Money Property RBA cut sparks refinancing rush as home owners hunt better bargains Updated:

RBA cut sparks refinancing rush as home owners hunt better bargains

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Interest in cheaper mortgages has soared in the days since the Reserve Bank’s cash rate cut, as home owners scramble for better bargains.

Susan Castle* has banked with Westpac for the past nine years, but after it announced it wouldn’t pass on the full cut, she decided it was time to break up with the big bank.

“The thing is if others are doing it, why can’t my bank do it? Where is that money going?” she told The New Daily. 

Ms Castle’s mortgage is $450,000. Borrowers with Westpac on a $400,000 loan will be $11 a month, or $141 a year worse off because the bank passed on 20 basis points of the 25 points cut by the RBA – a fact not lost on the Sydneysider.

“If you pass it on, it’s showing that you care about clients and customers. There are all these ads about caring about you, but they can’t show it?”

She is one of the tens of thousands of Australians who have taken up the Treasurer’s advice to “shop around and get the best possible deal”, with the hope of saving thousands on their home loan.

Traffic to home loan deals on Finder jumped by a staggering 654 per cent in less than 48 hours after the announcement.

Other sites such as Rate City recorded a 773.5 per cent increase, Canstar saw a 303 per cent surge in traffic and Mozo said ‘tens of thousands’ of people have visited their home loan page in the past few days.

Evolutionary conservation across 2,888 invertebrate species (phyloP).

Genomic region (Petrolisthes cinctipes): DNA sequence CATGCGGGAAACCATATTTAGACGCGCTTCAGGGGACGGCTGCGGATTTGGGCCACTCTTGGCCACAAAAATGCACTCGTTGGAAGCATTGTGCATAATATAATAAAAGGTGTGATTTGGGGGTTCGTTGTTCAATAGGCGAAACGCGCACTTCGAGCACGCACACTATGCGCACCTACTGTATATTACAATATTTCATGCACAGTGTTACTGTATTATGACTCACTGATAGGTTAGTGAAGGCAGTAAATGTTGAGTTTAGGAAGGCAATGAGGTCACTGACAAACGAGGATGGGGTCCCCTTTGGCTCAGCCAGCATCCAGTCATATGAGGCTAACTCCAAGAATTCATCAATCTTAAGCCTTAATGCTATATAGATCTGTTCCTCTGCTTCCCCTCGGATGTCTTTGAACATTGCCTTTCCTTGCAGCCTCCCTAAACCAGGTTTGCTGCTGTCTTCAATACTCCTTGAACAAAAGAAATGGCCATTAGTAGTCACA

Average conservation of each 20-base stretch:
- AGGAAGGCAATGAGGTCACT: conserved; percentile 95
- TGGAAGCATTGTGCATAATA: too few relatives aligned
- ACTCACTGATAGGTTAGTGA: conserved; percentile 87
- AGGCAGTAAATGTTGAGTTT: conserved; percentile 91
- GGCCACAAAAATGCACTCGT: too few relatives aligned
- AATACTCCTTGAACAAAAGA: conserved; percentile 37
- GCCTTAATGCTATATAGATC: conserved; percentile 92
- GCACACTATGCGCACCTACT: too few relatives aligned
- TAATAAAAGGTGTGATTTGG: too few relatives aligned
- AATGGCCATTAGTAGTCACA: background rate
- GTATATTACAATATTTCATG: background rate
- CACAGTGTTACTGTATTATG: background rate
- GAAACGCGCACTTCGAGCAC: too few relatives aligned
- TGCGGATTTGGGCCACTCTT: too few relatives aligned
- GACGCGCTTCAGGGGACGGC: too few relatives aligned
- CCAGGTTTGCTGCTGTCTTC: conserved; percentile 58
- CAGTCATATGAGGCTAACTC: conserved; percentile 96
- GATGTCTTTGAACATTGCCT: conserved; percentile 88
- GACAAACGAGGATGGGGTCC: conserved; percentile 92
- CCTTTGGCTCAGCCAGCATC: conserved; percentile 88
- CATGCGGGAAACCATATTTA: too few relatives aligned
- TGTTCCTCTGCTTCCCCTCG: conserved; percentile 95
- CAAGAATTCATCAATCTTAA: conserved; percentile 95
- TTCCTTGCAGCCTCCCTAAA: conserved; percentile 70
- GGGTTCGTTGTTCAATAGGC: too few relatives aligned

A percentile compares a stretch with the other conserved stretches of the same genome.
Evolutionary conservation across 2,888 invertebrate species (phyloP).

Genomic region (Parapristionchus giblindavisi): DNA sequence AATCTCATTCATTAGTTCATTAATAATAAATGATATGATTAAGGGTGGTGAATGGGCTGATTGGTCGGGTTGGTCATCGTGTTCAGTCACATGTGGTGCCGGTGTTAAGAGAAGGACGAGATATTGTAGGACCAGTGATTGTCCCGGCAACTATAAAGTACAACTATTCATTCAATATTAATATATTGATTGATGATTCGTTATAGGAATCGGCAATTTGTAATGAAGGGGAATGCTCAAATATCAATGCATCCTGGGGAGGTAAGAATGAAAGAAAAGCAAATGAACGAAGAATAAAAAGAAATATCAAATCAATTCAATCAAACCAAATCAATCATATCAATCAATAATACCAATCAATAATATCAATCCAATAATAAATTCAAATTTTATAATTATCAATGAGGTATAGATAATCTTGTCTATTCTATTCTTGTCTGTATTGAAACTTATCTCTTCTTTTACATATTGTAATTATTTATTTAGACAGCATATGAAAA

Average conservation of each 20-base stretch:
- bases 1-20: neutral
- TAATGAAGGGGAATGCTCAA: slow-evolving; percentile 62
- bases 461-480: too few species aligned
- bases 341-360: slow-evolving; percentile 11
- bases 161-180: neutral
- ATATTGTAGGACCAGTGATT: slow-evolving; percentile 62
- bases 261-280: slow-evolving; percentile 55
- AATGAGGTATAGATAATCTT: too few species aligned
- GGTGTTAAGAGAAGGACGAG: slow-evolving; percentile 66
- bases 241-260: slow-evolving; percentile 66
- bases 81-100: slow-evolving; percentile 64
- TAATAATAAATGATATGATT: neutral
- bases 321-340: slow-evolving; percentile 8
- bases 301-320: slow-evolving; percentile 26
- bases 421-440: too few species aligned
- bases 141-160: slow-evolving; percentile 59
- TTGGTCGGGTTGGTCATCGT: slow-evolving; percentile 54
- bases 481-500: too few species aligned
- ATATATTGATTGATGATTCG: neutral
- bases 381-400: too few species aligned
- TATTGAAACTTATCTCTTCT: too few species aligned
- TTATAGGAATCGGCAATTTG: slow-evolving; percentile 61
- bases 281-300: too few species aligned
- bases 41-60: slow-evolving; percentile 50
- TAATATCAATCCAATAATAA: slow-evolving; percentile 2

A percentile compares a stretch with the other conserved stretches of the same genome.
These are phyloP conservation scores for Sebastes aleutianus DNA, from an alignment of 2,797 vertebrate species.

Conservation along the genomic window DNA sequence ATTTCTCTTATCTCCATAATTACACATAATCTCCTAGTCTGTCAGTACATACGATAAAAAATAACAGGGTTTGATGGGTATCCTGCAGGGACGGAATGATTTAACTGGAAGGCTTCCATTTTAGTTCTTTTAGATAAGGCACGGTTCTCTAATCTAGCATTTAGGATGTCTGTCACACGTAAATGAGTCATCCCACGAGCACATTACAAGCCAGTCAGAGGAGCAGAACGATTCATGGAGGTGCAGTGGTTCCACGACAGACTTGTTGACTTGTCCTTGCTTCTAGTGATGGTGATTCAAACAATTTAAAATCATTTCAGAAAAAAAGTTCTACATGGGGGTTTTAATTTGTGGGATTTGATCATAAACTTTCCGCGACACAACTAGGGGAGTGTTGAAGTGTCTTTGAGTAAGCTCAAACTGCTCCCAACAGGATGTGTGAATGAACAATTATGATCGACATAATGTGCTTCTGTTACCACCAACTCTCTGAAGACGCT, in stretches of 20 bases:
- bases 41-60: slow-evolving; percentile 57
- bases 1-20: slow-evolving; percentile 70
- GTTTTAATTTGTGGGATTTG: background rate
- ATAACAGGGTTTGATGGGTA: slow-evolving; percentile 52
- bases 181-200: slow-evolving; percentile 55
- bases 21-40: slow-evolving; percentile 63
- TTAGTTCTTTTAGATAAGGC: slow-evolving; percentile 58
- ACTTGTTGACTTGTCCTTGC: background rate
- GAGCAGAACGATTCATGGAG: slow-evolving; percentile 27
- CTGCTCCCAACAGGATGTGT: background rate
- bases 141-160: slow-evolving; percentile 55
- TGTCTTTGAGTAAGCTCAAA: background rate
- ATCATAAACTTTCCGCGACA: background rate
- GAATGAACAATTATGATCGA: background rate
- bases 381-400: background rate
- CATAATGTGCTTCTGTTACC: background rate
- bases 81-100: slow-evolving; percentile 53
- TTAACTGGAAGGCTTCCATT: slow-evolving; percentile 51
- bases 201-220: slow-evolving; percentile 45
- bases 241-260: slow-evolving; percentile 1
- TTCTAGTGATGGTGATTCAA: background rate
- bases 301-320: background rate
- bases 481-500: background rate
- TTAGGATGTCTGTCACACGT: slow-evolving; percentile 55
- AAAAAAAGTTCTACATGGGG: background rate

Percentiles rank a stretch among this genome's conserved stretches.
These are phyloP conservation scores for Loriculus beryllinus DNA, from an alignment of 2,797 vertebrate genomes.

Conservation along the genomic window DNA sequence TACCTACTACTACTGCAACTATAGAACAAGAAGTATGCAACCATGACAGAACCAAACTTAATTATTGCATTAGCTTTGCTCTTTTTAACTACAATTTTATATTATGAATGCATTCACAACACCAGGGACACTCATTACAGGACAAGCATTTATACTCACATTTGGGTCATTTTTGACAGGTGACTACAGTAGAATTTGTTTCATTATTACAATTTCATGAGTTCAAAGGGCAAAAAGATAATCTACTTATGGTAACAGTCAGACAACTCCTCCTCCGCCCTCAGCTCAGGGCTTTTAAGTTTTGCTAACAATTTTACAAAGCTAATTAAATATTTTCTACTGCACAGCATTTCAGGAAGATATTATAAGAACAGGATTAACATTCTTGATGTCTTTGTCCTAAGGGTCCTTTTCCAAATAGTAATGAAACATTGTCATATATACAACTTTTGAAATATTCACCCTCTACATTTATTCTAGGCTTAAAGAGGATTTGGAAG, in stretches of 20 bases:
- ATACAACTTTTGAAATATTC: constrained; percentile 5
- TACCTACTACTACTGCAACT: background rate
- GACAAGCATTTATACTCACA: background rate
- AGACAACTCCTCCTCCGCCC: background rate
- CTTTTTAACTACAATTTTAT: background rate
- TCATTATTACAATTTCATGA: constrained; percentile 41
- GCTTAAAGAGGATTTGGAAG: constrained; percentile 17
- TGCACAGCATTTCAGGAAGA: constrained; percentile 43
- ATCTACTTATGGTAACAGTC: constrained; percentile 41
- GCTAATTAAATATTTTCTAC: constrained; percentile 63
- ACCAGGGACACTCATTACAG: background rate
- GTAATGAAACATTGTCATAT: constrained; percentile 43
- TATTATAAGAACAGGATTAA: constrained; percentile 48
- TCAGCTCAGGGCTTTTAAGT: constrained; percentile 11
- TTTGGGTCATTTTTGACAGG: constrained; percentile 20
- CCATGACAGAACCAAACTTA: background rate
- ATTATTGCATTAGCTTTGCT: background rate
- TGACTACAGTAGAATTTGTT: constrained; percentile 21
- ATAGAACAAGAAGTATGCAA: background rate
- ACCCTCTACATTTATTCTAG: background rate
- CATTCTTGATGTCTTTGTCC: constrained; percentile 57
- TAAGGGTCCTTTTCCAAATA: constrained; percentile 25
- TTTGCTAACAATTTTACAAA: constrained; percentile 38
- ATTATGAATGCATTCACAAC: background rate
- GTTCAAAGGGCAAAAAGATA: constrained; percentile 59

Graham Cooke, insights manager at Finder, said the surge shows that people are becoming increasingly savvy with their finances.

Top five variable home loan rates. Graph: Canstar
Top five variable home loan rates. Graph: Canstar

“It’s great to see Aussies being proactive and looking for better value,” Mr Cooke said.

“This historically low rate will open lots of eyes to just how good the current offers are – and that’s the case for variable and fixed rates, alike.”

Kirsty Lamont, director at Mozo, said they noticed a trend even before the announcement.

“We’ve seen a huge spike in interest from the start of this week, even before the Reserve Bank cut the rates. Interest has really been building over the last week or so,” Ms Lamont said.

The increase in activity on comparison sites also marks a move away from the big four banks, she said.

3-year fixed rate home loans. Graph: Canstar
3-year fixed rate home loans. Graph: Canstar

“I think many big bank customers are sick of their bad behaviours, and for ANZ and Westpac to not pass on the full amount, it’s really the last straw for a lot of customers,” Ms Lamont said.

“People have not been aware of the alternatives, whereas an event like this, it stimulates people into action to look at other options. We’re seeing a huge shift to smaller lenders who are a lot more competitive.”

The real message is to be assertive, says Canstar executive Steve Mickenbecker.

“You can either sit back and wait for the banks to move again under another cut and hope they pass on the full rate, or you can do something,” Mr Mickenbecker said.

“If you sit back and wait, chances are you’ll still be paying a higher amount. Even before the RBA announcement, there was a 0.79 [points] difference between the rate that most consumers are on and the best rate their banks provide.”

Getting the best deal

Home owners searching for the best deal need to consider what’s right for them, said Mike Felton, CEO of the Mortgage and Finance Association of Australia.

“Not every customer will get the bottom rate, it’s about getting an appropriate rate for their circumstance,” he said.

“There are fees and charges, and you really do need to be looking at the package to ensure the features of the loan meet the customer’s needs and objectives.”

Savvy shoppers need to be forward-thinking about their future, said mortgage broker Louise Lucas.

“People often don’t have long-term views. You need a view that’s not just about getting the cheapest rates for the next year, because that can cost you in the long run,” Ms Lucas said.

“The best rates are for fixed rates, [but] if they’re going to have a change in their circumstances it might cost them, even more, to break it later.”

*Name changed at source’s request